Today we’re delighted to host the winner of the RCUK-sponsored ‘Best Use of Research Prize’, Maria Thankachan. Maria, an A-level student from Bury, Greater Manchester, received the award at the prestigious National Science + Engineering Competition for her project to discover more about a gene involved in Autism Spectrum Disorders (ASD).
Maria’s project was showcased at the 2015 Big Bang Fair alongside over 200 other finalists of the National Science and Engineering Competition. The ‘Best Use of Research Prize’ is awarded to the entrant showing the most innovative research concept, a methodical research process and high quality outcomes following review by a world-class panel of judges.
As the winner of the RCUK prize Maria received £500, a certificate, and an ‘experience prize’ - an opportunity to spend a day at a world-class RCUK research laboratory of her choice. The visit to the Babraham Institute offers Maria the opportunity to meet and work with researchers undertaking cutting-edge life science research. During her visit Maria will experience first-hand the best of fundamental and commercial research co-located at the Babraham Research Campus. Maria will spend the morning as an honourary member of Dr Sarah Elderkin’s group, based in the nuclear dynamics research programme. Maria will be introduced to research using embryonic stem cells, and undertake some experimental work to characterise cell lines made by the group to help understand the control of gene regulation in these cells. She will also meet other researchers within the Institute’s nuclear dynamics research programme.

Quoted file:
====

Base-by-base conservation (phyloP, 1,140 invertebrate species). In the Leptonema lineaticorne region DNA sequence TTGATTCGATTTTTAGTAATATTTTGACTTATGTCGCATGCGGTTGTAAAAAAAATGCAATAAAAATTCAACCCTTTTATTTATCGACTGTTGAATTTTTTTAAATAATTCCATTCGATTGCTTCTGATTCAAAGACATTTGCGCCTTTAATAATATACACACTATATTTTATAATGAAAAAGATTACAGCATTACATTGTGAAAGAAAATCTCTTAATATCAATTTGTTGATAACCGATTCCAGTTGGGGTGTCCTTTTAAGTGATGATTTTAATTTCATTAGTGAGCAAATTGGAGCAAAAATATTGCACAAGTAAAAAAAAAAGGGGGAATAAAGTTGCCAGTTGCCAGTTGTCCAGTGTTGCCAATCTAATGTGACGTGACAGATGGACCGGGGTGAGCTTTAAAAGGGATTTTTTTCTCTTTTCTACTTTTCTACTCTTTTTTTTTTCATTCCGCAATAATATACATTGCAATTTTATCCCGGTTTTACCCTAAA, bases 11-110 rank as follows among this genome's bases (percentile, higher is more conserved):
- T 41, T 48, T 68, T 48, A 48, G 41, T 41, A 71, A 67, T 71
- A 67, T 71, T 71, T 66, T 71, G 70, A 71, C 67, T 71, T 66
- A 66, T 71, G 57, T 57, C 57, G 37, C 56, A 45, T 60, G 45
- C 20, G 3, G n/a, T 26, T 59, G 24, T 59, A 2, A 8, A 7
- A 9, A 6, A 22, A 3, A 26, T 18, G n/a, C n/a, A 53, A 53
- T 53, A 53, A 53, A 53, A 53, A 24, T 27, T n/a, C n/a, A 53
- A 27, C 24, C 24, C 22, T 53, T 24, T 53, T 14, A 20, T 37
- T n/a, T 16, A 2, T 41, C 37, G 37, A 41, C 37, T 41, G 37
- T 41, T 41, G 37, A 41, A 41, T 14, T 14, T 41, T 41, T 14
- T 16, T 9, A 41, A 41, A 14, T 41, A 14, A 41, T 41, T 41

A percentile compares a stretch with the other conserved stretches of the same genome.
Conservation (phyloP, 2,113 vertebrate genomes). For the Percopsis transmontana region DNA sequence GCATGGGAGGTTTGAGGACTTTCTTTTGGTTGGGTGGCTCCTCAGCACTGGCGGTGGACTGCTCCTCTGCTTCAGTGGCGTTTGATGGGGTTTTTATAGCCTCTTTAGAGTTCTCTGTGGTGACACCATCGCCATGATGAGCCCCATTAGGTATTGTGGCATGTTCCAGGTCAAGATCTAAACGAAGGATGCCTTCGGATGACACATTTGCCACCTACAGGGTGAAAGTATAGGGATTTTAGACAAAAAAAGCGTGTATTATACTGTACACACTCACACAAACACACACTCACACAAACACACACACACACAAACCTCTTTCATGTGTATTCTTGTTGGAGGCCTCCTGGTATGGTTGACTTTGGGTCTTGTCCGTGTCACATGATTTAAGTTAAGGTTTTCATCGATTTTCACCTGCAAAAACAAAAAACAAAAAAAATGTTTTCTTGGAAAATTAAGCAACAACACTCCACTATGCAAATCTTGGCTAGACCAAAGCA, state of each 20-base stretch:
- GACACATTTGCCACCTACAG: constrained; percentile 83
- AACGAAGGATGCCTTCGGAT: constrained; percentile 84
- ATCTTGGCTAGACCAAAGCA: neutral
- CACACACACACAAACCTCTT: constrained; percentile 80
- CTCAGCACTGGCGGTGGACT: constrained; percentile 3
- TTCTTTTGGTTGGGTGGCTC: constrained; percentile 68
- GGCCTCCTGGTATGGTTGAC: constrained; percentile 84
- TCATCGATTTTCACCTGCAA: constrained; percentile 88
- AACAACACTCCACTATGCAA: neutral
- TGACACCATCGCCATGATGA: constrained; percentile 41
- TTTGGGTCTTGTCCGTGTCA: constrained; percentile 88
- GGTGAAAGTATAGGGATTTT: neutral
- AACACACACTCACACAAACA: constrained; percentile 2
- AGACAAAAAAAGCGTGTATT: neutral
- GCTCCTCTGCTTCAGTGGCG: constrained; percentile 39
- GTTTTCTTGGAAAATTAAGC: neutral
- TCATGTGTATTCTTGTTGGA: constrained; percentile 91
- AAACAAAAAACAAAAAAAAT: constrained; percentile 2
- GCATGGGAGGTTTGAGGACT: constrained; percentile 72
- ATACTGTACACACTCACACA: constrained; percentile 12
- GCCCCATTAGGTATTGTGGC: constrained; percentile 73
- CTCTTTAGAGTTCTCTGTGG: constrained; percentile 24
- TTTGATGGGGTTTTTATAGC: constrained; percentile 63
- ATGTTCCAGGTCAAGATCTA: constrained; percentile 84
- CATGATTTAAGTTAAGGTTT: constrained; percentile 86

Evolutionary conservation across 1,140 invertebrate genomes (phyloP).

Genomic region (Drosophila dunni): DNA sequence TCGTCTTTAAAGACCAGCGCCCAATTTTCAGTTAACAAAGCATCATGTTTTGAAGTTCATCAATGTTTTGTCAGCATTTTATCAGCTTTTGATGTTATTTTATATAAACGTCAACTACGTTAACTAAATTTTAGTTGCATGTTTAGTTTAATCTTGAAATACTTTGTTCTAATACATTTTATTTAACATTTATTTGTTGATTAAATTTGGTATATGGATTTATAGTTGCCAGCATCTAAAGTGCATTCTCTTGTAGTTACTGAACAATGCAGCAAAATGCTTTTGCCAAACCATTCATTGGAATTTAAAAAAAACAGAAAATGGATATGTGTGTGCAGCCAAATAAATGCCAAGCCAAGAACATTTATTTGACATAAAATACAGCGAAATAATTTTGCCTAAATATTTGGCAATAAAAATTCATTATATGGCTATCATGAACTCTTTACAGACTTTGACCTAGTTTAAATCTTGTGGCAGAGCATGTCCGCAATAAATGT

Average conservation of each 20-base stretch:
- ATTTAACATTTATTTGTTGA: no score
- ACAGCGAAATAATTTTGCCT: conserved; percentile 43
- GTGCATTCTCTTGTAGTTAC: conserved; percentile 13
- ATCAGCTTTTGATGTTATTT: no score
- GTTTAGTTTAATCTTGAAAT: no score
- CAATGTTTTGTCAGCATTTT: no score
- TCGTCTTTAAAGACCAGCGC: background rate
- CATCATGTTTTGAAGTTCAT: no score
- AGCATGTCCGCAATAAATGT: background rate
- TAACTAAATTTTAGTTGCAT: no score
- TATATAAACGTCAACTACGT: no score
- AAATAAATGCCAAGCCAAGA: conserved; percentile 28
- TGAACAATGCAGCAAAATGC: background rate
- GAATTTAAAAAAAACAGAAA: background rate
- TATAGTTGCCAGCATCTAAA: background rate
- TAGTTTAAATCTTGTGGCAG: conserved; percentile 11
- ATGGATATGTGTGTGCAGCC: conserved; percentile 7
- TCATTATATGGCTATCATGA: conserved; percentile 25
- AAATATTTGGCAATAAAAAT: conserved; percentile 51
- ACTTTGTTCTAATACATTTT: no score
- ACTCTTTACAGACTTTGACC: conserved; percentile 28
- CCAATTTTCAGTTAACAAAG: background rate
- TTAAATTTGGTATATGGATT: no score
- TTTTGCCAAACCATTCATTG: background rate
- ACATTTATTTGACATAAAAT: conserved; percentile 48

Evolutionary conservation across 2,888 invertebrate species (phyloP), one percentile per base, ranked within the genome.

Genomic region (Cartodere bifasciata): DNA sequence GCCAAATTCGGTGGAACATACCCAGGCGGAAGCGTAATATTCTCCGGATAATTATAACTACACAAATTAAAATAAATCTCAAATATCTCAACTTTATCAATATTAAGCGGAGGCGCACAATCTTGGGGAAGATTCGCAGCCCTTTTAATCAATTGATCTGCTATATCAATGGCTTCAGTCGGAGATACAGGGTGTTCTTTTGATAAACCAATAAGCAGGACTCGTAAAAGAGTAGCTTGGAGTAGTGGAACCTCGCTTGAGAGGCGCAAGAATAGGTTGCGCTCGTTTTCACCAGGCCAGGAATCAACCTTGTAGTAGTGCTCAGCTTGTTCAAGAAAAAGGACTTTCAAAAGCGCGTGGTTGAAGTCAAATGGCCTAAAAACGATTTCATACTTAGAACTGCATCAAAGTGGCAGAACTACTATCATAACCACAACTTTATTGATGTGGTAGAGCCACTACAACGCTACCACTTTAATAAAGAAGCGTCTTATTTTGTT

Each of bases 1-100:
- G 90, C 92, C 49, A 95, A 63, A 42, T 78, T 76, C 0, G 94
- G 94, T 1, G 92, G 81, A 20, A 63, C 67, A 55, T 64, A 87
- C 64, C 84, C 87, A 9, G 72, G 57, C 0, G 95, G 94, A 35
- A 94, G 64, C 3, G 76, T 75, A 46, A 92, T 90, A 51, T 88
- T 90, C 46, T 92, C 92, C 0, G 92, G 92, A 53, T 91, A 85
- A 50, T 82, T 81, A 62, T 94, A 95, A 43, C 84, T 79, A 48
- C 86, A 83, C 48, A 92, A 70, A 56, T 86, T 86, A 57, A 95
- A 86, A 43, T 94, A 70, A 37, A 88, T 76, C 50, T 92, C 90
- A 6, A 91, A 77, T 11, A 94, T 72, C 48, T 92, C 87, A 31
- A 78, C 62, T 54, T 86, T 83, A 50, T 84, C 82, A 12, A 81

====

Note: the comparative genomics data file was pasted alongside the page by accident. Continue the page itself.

In the afternoon, Maria will visit Cancer Research Technology's Discovery Laboratories, also based on the Babraham Research Campus, and receive an introduction to the range of science being undertaken (including biology, medical chemistry and high-throughput DNA sequencing). Maria will meet a representative from each of these groups to talk about the work they do, as well as have a tour of their labs.
Dr Louisa Wood, Babraham Institute’s Communications Manager said: “The visit will give Maria a valuable first-hand experience of real-life research, both fundamental academic research and also research within a commercial setting. She will gain an overview of a research project, try out some new lab techniques and also be able to explore a wide range of career pathways by chatting to the people she will meet. Maria is obviously extremely talented and we look forward to sharing our passion for science with her.”
Maria (right) and Babraham Institute group leader Sarah Elderkin (left) inspect their Western blot to analyse mouse embryonic stem cells and detect proteins essential for embryonic development.
29 July 2015